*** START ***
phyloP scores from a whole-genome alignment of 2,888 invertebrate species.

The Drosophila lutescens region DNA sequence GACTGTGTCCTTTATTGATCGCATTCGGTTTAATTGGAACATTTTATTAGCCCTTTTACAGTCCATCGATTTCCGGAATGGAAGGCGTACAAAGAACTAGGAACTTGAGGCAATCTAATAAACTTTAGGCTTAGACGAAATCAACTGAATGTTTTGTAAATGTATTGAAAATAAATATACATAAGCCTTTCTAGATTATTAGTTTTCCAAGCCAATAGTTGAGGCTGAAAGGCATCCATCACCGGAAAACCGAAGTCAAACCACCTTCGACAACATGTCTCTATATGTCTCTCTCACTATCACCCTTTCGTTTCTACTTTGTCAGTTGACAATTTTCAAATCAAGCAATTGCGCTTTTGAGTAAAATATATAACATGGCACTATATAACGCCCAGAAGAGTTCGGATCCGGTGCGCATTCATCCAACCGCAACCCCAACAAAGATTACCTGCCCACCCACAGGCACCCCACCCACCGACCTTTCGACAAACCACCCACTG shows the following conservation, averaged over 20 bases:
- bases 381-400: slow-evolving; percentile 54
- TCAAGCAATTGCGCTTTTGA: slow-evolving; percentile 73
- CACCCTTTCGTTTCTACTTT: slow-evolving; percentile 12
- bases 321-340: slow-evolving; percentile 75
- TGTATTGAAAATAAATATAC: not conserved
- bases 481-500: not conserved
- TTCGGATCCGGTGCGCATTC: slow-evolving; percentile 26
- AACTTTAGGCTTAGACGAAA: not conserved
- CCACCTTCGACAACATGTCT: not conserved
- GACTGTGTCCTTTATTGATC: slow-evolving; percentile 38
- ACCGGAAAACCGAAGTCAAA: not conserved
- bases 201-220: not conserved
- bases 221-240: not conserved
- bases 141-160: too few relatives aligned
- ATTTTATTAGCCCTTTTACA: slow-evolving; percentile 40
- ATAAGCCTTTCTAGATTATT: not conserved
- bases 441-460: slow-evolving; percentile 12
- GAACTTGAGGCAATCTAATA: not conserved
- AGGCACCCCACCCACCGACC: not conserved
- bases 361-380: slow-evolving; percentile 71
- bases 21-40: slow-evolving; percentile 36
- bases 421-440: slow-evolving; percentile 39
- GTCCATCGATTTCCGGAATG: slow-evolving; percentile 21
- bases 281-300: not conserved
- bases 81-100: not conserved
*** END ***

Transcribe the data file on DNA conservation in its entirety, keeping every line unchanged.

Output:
phyloP scores from a whole-genome alignment of 2,888 invertebrate species.

The Drosophila lutescens region DNA sequence GACTGTGTCCTTTATTGATCGCATTCGGTTTAATTGGAACATTTTATTAGCCCTTTTACAGTCCATCGATTTCCGGAATGGAAGGCGTACAAAGAACTAGGAACTTGAGGCAATCTAATAAACTTTAGGCTTAGACGAAATCAACTGAATGTTTTGTAAATGTATTGAAAATAAATATACATAAGCCTTTCTAGATTATTAGTTTTCCAAGCCAATAGTTGAGGCTGAAAGGCATCCATCACCGGAAAACCGAAGTCAAACCACCTTCGACAACATGTCTCTATATGTCTCTCTCACTATCACCCTTTCGTTTCTACTTTGTCAGTTGACAATTTTCAAATCAAGCAATTGCGCTTTTGAGTAAAATATATAACATGGCACTATATAACGCCCAGAAGAGTTCGGATCCGGTGCGCATTCATCCAACCGCAACCCCAACAAAGATTACCTGCCCACCCACAGGCACCCCACCCACCGACCTTTCGACAAACCACCCACTG shows the following conservation, averaged over 20 bases:
- bases 381-400: slow-evolving; percentile 54
- TCAAGCAATTGCGCTTTTGA: slow-evolving; percentile 73
- CACCCTTTCGTTTCTACTTT: slow-evolving; percentile 12
- bases 321-340: slow-evolving; percentile 75
- TGTATTGAAAATAAATATAC: not conserved
- bases 481-500: not conserved
- TTCGGATCCGGTGCGCATTC: slow-evolving; percentile 26
- AACTTTAGGCTTAGACGAAA: not conserved
- CCACCTTCGACAACATGTCT: not conserved
- GACTGTGTCCTTTATTGATC: slow-evolving; percentile 38
- ACCGGAAAACCGAAGTCAAA: not conserved
- bases 201-220: not conserved
- bases 221-240: not conserved
- bases 141-160: too few relatives aligned
- ATTTTATTAGCCCTTTTACA: slow-evolving; percentile 40
- ATAAGCCTTTCTAGATTATT: not conserved
- bases 441-460: slow-evolving; percentile 12
- GAACTTGAGGCAATCTAATA: not conserved
- AGGCACCCCACCCACCGACC: not conserved
- bases 361-380: slow-evolving; percentile 71
- bases 21-40: slow-evolving; percentile 36
- bases 421-440: slow-evolving; percentile 39
- GTCCATCGATTTCCGGAATG: slow-evolving; percentile 21
- bases 281-300: not conserved
- bases 81-100: not conserved